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August 5, 2008 / Bo Mackison

In the Pink

Everlasting Pea

Everlasting Pea

This wildflower was blooming in abundance in the meadows on Washington Island. It is referred to as the “everlasting” pea because of its long flowering season – mid June through the end of September. The plant has a fruit which looks like the cultivated garden pea pod, though it is inedible. The showy flowers attract butterflies and sphinx moths for pollination.

Meadow on Washington Island

Meadow on Washington Island

Washington Island, only 22 square miles, is sparsely populated. The island is 6 miles off the northern tip of Door County and it is hailed as “North of the Tension Line.” In this meadow, one of many wide open spaces on the island, the pea was prevalent; elsewhere there were stands of Queen Anne’s Lace and orange Day Lilies.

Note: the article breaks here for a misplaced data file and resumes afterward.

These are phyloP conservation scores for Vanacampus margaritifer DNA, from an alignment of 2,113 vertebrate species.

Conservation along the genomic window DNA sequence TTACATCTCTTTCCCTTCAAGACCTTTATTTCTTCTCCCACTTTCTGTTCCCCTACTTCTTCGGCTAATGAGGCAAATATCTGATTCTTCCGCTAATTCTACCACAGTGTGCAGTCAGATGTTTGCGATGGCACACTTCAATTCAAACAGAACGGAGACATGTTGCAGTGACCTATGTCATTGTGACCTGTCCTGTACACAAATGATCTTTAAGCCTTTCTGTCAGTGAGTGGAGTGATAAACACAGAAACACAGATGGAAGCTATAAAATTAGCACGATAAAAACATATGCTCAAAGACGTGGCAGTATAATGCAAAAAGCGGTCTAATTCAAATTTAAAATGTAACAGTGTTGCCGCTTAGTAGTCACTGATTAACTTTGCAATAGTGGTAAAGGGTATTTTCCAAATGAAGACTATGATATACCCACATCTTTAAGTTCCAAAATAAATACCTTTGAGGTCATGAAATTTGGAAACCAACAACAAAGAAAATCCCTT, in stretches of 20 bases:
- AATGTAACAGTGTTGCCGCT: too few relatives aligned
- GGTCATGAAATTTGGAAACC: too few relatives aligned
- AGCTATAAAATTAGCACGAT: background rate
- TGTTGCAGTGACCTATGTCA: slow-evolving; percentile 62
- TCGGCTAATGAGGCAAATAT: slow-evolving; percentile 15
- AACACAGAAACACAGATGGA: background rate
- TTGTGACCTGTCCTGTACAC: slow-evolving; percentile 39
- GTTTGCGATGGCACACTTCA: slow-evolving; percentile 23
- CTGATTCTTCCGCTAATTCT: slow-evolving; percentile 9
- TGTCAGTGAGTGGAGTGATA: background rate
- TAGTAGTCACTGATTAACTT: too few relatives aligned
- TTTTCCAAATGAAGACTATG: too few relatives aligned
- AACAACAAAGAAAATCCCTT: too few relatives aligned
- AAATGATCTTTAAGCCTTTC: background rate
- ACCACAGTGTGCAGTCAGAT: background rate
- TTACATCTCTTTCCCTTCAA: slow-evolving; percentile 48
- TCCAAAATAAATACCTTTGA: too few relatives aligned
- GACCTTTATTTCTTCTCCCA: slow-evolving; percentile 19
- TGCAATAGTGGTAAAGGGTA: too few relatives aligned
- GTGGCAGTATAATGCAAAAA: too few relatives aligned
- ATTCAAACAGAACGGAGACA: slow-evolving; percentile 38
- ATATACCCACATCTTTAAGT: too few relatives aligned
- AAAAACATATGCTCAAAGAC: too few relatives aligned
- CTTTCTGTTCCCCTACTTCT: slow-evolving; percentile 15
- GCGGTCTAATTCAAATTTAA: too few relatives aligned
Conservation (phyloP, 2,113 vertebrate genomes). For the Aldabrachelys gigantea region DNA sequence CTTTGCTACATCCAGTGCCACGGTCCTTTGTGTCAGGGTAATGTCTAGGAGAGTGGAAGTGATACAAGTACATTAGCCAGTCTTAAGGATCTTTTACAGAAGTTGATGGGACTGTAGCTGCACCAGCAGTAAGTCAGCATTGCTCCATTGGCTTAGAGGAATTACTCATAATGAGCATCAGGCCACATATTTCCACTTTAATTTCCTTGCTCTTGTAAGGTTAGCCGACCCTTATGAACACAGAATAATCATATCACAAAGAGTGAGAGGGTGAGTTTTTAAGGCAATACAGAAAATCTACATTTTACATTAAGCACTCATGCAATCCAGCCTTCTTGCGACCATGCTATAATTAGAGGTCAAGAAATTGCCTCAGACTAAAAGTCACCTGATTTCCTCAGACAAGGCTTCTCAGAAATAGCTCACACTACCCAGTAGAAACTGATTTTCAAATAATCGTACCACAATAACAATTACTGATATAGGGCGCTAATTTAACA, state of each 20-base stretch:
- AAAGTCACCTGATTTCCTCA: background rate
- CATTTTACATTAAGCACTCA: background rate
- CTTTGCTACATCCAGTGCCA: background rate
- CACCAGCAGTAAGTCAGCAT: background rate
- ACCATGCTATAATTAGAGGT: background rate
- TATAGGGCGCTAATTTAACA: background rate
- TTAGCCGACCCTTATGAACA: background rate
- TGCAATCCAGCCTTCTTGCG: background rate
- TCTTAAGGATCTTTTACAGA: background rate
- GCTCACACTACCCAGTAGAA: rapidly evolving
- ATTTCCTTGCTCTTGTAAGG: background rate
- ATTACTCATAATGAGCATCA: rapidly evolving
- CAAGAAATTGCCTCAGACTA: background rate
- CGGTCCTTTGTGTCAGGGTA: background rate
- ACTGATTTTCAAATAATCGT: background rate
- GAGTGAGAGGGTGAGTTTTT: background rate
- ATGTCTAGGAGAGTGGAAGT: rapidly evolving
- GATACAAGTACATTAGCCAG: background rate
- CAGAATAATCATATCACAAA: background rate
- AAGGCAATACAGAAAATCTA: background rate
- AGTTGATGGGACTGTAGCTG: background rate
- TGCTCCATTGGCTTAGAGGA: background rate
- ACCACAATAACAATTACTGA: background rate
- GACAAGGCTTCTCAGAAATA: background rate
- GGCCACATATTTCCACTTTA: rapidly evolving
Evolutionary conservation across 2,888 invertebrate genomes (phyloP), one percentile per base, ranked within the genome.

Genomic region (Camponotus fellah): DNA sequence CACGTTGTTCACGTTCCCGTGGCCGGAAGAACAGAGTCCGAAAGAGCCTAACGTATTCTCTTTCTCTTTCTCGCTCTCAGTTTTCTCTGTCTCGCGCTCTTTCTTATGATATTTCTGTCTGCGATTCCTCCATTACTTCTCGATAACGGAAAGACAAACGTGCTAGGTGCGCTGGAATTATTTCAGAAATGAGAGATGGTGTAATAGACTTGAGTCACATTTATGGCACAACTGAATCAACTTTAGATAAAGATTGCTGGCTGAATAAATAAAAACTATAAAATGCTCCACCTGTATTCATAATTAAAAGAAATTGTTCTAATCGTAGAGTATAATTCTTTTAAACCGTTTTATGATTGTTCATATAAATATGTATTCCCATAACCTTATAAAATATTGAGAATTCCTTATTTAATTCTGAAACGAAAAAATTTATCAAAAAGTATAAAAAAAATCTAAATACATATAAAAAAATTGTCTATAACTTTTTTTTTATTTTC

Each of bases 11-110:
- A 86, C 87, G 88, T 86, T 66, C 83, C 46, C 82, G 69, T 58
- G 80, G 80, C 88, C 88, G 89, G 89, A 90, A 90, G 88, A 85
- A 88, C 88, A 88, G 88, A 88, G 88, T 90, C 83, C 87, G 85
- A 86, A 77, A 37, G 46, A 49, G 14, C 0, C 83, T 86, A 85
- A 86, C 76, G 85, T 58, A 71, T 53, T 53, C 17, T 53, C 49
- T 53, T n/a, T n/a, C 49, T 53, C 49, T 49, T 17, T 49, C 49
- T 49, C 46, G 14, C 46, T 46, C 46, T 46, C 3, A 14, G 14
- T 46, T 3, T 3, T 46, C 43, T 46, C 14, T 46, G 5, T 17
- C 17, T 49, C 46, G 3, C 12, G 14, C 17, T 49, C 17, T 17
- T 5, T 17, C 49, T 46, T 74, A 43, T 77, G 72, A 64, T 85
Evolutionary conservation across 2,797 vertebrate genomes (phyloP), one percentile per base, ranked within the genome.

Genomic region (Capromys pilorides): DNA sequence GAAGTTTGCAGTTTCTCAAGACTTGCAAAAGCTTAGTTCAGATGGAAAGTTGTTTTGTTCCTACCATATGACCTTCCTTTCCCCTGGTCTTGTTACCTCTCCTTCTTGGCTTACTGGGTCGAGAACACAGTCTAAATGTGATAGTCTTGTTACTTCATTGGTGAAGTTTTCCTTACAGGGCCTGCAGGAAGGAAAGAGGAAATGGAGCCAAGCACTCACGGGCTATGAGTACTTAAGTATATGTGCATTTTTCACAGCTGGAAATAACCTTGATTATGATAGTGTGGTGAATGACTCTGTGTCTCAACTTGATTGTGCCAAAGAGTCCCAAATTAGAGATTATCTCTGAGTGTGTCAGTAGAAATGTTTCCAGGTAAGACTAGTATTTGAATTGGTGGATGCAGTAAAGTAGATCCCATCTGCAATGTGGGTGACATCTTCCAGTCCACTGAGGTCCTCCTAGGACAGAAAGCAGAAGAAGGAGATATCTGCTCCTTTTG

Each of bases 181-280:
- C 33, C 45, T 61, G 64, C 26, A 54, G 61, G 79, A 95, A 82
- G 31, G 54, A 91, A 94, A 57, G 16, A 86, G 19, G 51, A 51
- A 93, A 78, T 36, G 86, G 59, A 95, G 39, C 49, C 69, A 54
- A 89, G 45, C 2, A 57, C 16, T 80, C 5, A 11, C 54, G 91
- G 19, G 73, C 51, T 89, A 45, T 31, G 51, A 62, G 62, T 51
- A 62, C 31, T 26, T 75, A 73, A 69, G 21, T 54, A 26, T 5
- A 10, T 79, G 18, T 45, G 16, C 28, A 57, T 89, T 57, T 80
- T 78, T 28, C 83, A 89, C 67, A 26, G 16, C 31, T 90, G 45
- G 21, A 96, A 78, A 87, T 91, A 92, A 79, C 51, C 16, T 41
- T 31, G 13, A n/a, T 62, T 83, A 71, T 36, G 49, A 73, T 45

4 Comments

  1. montucky / Aug 5 2008 5:50 pm

    That’s certainly a pretty flower! Your photo is great too! With that long flowering season, that would be a great plant to have around!

  2. davidlind / Aug 5 2008 8:28 pm

    Wonderful flower. It looks like it has been cultivated with care not fending for itself in the wild.

  3. amuirin / Aug 7 2008 6:11 pm

    That flower looks incredibly real. Tactile. Fleshy. It could almost be a 3-D picture.

    Sphinx Moths! Those are pretty awesome.

  4. Gandalf / Aug 8 2008 10:09 am

    Wonderful picture and interesting info on the flower. I’ve never heard of it before.

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